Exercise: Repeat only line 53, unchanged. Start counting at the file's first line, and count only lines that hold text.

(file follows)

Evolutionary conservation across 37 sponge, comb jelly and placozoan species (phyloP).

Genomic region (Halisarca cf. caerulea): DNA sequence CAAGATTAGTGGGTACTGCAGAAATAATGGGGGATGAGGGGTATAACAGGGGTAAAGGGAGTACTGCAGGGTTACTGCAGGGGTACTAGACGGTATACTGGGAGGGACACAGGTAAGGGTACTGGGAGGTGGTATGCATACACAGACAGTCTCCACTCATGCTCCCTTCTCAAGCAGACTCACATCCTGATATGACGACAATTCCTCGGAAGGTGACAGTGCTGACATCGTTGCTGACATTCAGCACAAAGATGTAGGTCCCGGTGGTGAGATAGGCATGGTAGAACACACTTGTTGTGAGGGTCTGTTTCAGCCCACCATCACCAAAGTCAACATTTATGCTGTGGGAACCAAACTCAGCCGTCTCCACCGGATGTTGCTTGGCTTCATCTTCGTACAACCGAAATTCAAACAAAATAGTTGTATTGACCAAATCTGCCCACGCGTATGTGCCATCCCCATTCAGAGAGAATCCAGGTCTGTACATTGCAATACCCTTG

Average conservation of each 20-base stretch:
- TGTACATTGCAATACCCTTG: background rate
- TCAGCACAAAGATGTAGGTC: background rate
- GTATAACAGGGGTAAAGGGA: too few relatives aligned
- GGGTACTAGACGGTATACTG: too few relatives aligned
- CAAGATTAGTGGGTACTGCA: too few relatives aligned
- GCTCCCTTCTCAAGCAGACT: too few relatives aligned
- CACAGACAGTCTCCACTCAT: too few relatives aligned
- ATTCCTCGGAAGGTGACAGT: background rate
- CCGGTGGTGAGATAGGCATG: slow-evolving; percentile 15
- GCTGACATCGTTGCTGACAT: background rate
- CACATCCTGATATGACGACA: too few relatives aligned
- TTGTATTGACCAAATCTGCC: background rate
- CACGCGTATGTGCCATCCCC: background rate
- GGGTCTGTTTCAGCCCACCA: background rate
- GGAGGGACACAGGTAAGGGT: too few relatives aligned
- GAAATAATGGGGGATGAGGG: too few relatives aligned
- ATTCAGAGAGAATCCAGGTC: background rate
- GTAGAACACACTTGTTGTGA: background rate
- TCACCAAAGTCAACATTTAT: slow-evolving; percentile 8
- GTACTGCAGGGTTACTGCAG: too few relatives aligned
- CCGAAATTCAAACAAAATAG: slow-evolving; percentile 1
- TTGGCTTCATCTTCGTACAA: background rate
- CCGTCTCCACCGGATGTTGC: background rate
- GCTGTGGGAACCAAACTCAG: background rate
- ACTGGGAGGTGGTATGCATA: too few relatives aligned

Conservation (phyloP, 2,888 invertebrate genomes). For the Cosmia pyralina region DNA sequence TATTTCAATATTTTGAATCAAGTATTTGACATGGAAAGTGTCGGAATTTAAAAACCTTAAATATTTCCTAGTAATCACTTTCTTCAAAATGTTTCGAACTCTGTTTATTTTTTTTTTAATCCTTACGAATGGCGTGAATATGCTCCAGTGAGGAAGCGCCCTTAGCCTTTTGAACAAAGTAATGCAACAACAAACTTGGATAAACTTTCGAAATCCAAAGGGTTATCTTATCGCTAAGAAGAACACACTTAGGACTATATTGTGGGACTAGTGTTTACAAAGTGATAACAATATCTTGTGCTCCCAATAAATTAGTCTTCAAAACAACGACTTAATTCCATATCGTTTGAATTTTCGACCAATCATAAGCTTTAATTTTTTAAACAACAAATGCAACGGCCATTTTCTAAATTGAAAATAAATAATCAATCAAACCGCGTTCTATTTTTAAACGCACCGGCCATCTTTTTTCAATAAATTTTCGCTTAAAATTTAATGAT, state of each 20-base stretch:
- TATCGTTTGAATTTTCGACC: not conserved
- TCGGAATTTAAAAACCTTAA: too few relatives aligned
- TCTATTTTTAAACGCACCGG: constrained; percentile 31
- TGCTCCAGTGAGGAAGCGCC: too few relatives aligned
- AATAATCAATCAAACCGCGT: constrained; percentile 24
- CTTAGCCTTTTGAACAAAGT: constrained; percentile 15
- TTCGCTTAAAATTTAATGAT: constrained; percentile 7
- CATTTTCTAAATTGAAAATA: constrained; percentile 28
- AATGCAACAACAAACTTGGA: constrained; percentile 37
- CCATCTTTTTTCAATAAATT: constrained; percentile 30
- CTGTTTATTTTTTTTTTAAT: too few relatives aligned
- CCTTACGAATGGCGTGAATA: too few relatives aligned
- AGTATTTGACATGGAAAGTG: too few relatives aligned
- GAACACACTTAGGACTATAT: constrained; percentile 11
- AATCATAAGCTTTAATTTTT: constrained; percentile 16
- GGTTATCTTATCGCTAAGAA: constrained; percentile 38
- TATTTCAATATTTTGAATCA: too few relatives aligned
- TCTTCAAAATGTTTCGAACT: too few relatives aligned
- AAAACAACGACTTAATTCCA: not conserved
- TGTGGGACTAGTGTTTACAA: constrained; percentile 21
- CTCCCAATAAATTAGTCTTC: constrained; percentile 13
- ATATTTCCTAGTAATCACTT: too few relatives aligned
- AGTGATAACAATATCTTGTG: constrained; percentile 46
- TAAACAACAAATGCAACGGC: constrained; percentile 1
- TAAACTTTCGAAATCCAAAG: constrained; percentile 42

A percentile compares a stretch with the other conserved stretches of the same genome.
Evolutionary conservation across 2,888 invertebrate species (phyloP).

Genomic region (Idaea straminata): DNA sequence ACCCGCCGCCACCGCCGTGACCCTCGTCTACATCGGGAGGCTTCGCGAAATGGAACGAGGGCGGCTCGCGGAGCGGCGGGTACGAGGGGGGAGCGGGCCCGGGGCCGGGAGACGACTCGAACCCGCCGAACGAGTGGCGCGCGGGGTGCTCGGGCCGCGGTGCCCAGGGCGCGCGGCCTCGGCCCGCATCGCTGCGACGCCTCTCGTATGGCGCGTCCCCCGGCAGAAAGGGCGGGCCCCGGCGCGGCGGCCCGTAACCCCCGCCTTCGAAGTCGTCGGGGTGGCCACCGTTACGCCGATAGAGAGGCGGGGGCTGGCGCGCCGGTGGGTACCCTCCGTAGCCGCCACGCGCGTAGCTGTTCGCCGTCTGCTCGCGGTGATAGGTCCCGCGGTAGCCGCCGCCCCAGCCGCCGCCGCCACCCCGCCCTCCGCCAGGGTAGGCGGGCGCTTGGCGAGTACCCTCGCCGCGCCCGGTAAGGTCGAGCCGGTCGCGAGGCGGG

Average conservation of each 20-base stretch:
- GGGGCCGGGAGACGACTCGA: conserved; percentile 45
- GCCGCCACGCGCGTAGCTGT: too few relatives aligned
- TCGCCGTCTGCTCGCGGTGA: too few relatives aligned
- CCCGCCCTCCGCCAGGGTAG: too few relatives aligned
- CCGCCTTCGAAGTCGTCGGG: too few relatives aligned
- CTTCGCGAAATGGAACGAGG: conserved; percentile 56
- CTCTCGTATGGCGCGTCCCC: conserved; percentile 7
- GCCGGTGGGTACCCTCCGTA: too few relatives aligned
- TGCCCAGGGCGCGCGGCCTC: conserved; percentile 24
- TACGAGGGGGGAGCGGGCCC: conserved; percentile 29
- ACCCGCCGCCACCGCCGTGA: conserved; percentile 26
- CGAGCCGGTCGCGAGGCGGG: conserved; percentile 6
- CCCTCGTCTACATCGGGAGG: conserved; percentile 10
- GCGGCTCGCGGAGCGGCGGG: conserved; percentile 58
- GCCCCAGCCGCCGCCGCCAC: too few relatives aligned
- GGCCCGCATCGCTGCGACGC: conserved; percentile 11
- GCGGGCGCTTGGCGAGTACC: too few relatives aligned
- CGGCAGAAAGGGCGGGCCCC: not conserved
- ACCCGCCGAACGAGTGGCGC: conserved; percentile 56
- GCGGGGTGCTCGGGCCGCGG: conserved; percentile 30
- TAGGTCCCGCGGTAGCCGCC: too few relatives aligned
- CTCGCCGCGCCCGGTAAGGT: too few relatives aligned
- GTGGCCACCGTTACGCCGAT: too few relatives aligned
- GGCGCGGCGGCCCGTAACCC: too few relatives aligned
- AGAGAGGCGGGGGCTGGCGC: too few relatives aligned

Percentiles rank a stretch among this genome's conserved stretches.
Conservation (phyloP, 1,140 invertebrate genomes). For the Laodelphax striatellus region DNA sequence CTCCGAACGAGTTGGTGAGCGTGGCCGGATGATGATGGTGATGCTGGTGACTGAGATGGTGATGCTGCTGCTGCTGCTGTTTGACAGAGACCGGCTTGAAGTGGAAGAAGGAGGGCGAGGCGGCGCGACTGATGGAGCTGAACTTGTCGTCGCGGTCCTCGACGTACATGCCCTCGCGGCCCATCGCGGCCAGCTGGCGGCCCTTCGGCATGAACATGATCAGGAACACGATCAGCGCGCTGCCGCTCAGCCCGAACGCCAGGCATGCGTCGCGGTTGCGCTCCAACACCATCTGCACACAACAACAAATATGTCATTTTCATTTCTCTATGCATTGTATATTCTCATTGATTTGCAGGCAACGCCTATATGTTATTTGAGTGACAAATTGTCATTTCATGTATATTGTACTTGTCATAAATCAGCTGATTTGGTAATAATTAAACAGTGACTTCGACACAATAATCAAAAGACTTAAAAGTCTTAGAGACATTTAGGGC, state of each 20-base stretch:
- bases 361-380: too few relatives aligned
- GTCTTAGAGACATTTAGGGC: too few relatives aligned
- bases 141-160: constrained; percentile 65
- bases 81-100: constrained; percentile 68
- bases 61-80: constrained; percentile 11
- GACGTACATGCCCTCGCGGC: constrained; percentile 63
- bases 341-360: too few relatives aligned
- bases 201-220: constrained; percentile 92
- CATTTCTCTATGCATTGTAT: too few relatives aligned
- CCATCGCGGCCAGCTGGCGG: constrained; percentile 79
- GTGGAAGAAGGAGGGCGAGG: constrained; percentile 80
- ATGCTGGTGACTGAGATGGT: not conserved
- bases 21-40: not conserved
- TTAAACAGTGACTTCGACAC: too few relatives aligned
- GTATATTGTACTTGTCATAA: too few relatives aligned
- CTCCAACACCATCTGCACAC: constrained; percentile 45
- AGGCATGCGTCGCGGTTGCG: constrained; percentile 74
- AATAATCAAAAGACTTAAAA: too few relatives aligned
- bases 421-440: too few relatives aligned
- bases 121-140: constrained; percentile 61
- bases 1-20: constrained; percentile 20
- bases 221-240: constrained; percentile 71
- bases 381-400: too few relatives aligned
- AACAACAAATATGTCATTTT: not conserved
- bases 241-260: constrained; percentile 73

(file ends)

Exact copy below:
- TAAACAACAAATGCAACGGC: constrained; percentile 1